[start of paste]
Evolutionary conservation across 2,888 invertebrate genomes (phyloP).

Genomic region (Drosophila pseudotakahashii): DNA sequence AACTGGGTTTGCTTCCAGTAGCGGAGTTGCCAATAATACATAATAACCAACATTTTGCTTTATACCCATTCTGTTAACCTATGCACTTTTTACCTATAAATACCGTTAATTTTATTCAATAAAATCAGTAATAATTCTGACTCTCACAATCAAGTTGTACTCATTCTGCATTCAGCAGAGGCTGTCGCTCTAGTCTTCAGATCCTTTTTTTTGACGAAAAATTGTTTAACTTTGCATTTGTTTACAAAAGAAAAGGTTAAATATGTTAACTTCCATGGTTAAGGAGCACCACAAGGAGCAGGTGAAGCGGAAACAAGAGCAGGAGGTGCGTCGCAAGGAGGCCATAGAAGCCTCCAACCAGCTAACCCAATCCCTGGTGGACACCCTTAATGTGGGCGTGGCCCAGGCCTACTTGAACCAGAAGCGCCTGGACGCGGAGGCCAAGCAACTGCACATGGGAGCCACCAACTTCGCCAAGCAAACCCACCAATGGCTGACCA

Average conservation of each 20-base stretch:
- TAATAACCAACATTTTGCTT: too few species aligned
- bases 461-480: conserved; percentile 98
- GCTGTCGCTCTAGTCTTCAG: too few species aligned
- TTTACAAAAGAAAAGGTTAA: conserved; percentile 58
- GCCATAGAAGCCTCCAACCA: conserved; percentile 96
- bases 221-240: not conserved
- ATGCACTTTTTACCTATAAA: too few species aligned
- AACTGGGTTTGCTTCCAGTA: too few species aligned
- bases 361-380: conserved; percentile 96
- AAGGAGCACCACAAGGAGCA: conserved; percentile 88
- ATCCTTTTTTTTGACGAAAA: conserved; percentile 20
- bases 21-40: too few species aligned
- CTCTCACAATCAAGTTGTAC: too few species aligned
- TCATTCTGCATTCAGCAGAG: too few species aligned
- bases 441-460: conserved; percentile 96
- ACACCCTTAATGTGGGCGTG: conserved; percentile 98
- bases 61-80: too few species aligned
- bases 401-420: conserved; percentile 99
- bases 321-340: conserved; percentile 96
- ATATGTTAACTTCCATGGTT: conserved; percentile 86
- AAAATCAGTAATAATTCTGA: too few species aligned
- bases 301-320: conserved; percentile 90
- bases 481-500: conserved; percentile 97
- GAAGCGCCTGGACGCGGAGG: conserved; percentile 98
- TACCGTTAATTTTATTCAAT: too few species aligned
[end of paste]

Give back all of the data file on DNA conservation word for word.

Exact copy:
Evolutionary conservation across 2,888 invertebrate genomes (phyloP).

Genomic region (Drosophila pseudotakahashii): DNA sequence AACTGGGTTTGCTTCCAGTAGCGGAGTTGCCAATAATACATAATAACCAACATTTTGCTTTATACCCATTCTGTTAACCTATGCACTTTTTACCTATAAATACCGTTAATTTTATTCAATAAAATCAGTAATAATTCTGACTCTCACAATCAAGTTGTACTCATTCTGCATTCAGCAGAGGCTGTCGCTCTAGTCTTCAGATCCTTTTTTTTGACGAAAAATTGTTTAACTTTGCATTTGTTTACAAAAGAAAAGGTTAAATATGTTAACTTCCATGGTTAAGGAGCACCACAAGGAGCAGGTGAAGCGGAAACAAGAGCAGGAGGTGCGTCGCAAGGAGGCCATAGAAGCCTCCAACCAGCTAACCCAATCCCTGGTGGACACCCTTAATGTGGGCGTGGCCCAGGCCTACTTGAACCAGAAGCGCCTGGACGCGGAGGCCAAGCAACTGCACATGGGAGCCACCAACTTCGCCAAGCAAACCCACCAATGGCTGACCA

Average conservation of each 20-base stretch:
- TAATAACCAACATTTTGCTT: too few species aligned
- bases 461-480: conserved; percentile 98
- GCTGTCGCTCTAGTCTTCAG: too few species aligned
- TTTACAAAAGAAAAGGTTAA: conserved; percentile 58
- GCCATAGAAGCCTCCAACCA: conserved; percentile 96
- bases 221-240: not conserved
- ATGCACTTTTTACCTATAAA: too few species aligned
- AACTGGGTTTGCTTCCAGTA: too few species aligned
- bases 361-380: conserved; percentile 96
- AAGGAGCACCACAAGGAGCA: conserved; percentile 88
- ATCCTTTTTTTTGACGAAAA: conserved; percentile 20
- bases 21-40: too few species aligned
- CTCTCACAATCAAGTTGTAC: too few species aligned
- TCATTCTGCATTCAGCAGAG: too few species aligned
- bases 441-460: conserved; percentile 96
- ACACCCTTAATGTGGGCGTG: conserved; percentile 98
- bases 61-80: too few species aligned
- bases 401-420: conserved; percentile 99
- bases 321-340: conserved; percentile 96
- ATATGTTAACTTCCATGGTT: conserved; percentile 86
- AAAATCAGTAATAATTCTGA: too few species aligned
- bases 301-320: conserved; percentile 90
- bases 481-500: conserved; percentile 97
- GAAGCGCCTGGACGCGGAGG: conserved; percentile 98
- TACCGTTAATTTTATTCAAT: too few species aligned